LINCOLN — The first four times Tim Miles left a head coaching job, it was his decision.
The next time, it might not be.
Miles enters Year 6 at Nebraska with three straight losing seasons after doing the improbable in 2013-14 — taking the Huskers to the NCAA tournament, ending a 16-year drought.
Overall at NU, Miles is 75-86 (.466) and 33-57 (.367) in the Big Ten. The last two years, his contract wasn’t extended the standard one year, but that was under Athletic Director Shawn Eichorst, who was fired in September.
After the final game last season, which ended with a 12-19 record, Eichorst tweeted that Miles would return for the next season.
“But it didn’t go past that,” Miles said. “Anytime you’re in that situation, you kind of wonder. It doesn’t really affect me coaching my team. It might affect me if I’m going to redo my kitchen.”
Trademark humor aside, the 51-year-old Miles is well aware of what’s at stake.
“I feel strongly about this team,” he said. “I want to be the coach at Nebraska. And I want to do the fans right. We came here to go to the NCAA tournament — and win — and exceed expectations.
“We haven’t done that yet, so I’m as disappointed as anybody. I’m also proud of some of the things we have done. But we haven’t won enough games. I know that.”
Miles was signed to a seven-year contract by then-A.D. Tom Osborne. It was the longest contract ever given to an NU coach.
“If you look at the history of Nebraska basketball,” Miles said, “you knew you needed security.”
The Huskers haven’t won an outright conference title since 1916, or a shared title since 1950. They are the last Power Five school without an NCAA tourney victory. When that last fact was presented to newly hired A.D. Bill Moos, he softly uttered the word, “Wow.”
Miles, who took the NU job coming off an NCAA tourney season at Colorado State, could have stayed another season at CSU to coach a team built for a deeper NCAA run.
“If I wanted a Power Five job the next season, I knew I probably would be all right,” he said. “But I wanted to be at Nebraska. I wanted to be in the Big Ten. I wanted to be closer to home. This feels like home to me.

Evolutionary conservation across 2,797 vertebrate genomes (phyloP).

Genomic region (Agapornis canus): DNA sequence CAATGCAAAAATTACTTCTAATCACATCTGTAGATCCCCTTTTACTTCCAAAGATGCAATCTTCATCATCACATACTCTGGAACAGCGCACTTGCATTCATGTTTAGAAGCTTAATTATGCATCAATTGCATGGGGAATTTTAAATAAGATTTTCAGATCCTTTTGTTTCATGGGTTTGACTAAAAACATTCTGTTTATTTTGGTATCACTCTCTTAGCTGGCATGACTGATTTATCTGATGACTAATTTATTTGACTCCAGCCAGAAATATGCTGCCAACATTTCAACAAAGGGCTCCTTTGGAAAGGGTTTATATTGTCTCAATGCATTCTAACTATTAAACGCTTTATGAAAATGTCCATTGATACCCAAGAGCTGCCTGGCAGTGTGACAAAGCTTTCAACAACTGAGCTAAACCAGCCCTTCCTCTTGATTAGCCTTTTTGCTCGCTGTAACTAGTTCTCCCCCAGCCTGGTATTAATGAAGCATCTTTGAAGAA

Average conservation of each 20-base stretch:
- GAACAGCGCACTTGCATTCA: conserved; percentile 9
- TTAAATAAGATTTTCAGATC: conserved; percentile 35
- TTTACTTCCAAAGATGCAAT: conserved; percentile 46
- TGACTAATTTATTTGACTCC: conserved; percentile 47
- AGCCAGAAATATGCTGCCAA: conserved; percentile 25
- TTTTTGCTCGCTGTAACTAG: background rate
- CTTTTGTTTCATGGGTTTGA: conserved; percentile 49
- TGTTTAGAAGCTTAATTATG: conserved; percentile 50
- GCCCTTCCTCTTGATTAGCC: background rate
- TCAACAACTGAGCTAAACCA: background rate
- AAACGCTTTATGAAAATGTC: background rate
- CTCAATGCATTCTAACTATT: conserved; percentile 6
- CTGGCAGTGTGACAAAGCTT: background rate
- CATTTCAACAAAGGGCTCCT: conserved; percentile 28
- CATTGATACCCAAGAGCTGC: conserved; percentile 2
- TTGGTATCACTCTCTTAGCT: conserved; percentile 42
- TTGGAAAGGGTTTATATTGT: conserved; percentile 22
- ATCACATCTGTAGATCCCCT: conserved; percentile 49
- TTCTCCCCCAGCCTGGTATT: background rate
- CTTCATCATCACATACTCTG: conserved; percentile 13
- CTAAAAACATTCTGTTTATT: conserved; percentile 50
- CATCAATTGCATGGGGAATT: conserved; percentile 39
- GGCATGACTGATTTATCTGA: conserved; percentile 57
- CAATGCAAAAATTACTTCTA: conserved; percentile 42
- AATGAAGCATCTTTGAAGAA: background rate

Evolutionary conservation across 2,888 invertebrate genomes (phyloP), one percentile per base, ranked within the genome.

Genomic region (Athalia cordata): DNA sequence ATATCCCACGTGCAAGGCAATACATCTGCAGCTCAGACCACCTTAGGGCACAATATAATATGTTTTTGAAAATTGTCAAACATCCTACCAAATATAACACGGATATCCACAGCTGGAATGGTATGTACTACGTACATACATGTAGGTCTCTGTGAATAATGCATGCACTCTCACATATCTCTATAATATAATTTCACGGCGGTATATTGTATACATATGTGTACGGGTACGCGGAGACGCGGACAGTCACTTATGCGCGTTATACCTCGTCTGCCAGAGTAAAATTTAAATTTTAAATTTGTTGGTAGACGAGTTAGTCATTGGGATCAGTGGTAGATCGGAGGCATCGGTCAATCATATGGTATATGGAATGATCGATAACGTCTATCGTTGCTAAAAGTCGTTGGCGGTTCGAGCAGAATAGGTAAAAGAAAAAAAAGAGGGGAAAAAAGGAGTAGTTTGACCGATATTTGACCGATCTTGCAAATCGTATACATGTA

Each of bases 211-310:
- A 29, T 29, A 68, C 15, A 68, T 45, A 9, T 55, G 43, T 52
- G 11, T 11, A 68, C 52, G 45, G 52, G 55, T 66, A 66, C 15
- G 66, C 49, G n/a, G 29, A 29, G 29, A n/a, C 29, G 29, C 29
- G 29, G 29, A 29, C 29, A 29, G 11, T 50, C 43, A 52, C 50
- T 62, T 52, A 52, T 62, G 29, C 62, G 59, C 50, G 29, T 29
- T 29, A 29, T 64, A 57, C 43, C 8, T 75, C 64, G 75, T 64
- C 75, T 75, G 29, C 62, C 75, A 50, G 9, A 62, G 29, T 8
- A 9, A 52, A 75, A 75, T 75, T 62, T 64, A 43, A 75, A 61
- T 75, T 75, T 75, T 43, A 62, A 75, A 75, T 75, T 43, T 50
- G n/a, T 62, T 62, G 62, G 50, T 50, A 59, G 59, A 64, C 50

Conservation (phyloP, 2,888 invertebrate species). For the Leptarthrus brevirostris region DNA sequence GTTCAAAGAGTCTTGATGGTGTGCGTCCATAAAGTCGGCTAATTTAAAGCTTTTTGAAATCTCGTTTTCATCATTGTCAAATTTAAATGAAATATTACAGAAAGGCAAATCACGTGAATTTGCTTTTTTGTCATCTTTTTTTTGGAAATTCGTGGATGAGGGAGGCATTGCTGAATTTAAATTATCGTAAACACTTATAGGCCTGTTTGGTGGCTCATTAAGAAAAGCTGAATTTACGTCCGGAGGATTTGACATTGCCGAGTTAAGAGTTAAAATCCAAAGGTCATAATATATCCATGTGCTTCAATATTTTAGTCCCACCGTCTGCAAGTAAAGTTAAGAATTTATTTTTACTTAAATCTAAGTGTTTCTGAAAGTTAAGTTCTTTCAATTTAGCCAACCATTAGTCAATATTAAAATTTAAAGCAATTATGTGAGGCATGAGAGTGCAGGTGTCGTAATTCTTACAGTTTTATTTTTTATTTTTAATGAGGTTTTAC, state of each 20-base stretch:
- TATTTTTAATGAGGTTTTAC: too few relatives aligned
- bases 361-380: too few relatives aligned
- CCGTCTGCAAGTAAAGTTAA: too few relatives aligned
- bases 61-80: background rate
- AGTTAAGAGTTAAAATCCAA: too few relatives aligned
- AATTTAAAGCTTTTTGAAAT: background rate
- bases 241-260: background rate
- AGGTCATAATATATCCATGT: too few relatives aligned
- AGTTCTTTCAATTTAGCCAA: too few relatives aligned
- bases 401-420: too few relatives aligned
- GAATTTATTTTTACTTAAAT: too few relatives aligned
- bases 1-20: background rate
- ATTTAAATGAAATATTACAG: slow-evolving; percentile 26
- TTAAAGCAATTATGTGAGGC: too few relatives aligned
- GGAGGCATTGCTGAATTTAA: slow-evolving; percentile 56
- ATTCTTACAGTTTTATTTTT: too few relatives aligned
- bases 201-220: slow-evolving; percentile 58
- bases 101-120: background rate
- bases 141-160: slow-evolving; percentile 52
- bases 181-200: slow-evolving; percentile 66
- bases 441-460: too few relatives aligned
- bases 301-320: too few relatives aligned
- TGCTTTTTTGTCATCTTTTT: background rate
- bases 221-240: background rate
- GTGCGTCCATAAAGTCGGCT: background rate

“But I knew there were going to be some things to figure out about the job. The Big Ten will punish you. If you’re weak at anything, you get punished.”
Nebraska finished 16-18 in 2015-16 in what was a transition year after losing a big senior class and two players early to pro basketball. Miles thought things were in place for a step up last season — until top returning scorer and rebounder Andrew White bolted June 25 for Syracuse as a graduate transfer.
The late departure created an undercurrent of betrayal and discontent that the Huskers never could fully escape.
“Last year, there was no doubt I had more anger and anxiety in me,” Miles said. “People close to me or astute people noticed that. The reasons for that were an accumulation of all kinds of things, almost exclusively professionally.”
Now, Miles thinks he’s in “a way better place.”
“I feel more at ease,” he said. “It’s fun coaching this group. I’m excited to go on the floor and practice or go watch tape. Not that you weren’t previously, but toward the end of last season there was an exasperated feeling.”
Something else Miles didn’t have to use energy on before this season was hiring a new assistant. His staff of Kenya Hunter, Michael Lewis and Jim Molinari stayed intact.
“It’s always nice in the spring when you don’t have to hire someone,” said Miles, who added with a smile, “or twice, like the year we got Burno-ed.”
That’s a reference to Rashon Burno, who took a job at NU, then left after 50 days to go to Arizona State.
“It’s nice to be able to concentrate on your team,” Miles said. “I like our staff a lot. We’ve got three veteran guys who are parents and family guys and know how to treat kids. I believe in all of them.”
In the offseason, Nebraska got a rare piece of good news in getting Georgetown transfer Isaac Copeland immediately eligible. And early returns indicate that three players who underwent surgeries — Copeland (back), guard Anton Gill (knee) and center Jordy Tshimanga (knee) — are progressing.
So is it fair to say Nebraska’s basketball luck is changing, and the roadblocks to success are fewer?
“We still have to play Michigan and Michigan State,” Miles said. “The competition is fierce. But I feel in a better place, and the team is in a better place.
“Knock on wood we stay healthy. But I think making the NCAA tournament is closer to a reality than it is a dream.”